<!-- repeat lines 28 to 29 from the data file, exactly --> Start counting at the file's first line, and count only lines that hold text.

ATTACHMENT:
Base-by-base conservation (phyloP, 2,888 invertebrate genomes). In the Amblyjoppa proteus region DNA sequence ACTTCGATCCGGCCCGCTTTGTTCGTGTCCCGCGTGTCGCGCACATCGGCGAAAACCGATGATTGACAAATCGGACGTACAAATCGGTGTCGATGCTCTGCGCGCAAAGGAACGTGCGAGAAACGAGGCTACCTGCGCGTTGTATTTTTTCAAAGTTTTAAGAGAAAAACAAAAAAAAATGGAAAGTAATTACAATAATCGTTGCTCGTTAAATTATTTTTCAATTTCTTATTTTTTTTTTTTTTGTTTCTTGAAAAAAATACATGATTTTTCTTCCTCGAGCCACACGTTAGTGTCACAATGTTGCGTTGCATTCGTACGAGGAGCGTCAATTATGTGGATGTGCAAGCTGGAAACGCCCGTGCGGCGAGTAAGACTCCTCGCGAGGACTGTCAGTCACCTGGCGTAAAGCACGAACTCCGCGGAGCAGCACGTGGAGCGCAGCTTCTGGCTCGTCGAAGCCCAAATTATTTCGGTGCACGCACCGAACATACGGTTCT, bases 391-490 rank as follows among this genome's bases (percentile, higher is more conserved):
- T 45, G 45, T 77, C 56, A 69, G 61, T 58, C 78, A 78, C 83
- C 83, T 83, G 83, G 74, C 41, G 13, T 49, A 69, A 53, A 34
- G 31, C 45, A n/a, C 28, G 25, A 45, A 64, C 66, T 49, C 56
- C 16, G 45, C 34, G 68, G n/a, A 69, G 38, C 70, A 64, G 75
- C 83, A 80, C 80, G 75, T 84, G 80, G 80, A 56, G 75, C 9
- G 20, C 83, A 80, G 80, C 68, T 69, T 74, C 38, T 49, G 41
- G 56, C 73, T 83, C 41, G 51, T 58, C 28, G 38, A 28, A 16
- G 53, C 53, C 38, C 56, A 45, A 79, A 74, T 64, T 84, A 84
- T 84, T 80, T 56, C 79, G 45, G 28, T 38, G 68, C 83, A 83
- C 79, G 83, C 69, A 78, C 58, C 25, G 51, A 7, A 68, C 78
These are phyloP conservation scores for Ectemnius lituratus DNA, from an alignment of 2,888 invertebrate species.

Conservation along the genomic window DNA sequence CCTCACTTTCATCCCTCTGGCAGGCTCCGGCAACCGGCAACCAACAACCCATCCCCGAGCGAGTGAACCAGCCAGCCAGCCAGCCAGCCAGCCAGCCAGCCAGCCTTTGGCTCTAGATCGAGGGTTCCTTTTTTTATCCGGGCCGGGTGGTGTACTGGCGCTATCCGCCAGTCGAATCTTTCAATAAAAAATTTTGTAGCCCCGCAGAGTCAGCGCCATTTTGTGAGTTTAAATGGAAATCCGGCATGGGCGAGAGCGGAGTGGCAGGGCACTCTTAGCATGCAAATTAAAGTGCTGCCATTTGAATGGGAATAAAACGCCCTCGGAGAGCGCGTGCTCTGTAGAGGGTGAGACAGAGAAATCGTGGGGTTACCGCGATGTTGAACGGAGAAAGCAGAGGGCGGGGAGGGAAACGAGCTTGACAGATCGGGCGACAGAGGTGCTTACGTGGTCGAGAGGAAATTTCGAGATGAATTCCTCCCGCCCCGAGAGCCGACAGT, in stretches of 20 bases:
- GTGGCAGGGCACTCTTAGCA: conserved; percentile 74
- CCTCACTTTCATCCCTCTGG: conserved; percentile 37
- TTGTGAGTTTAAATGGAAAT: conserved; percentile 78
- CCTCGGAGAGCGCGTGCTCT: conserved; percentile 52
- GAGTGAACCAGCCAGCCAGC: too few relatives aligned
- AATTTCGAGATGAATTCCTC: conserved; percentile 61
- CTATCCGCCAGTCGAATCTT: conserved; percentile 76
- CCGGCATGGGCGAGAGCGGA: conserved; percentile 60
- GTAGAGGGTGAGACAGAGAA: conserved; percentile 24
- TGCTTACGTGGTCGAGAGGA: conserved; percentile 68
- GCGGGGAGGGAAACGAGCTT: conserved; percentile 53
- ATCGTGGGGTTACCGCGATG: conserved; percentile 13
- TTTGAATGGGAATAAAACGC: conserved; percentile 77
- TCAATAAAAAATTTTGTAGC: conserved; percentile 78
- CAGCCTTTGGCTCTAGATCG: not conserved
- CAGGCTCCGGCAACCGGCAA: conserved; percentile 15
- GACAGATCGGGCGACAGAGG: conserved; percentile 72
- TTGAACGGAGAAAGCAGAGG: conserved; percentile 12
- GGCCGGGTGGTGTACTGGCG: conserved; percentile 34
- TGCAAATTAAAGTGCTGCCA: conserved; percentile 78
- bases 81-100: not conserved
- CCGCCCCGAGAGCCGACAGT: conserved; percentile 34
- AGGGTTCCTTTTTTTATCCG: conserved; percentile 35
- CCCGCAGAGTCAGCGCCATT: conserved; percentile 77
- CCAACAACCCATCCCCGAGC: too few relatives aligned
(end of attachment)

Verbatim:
- CAGCCTTTGGCTCTAGATCG: not conserved
- CAGGCTCCGGCAACCGGCAA: conserved; percentile 15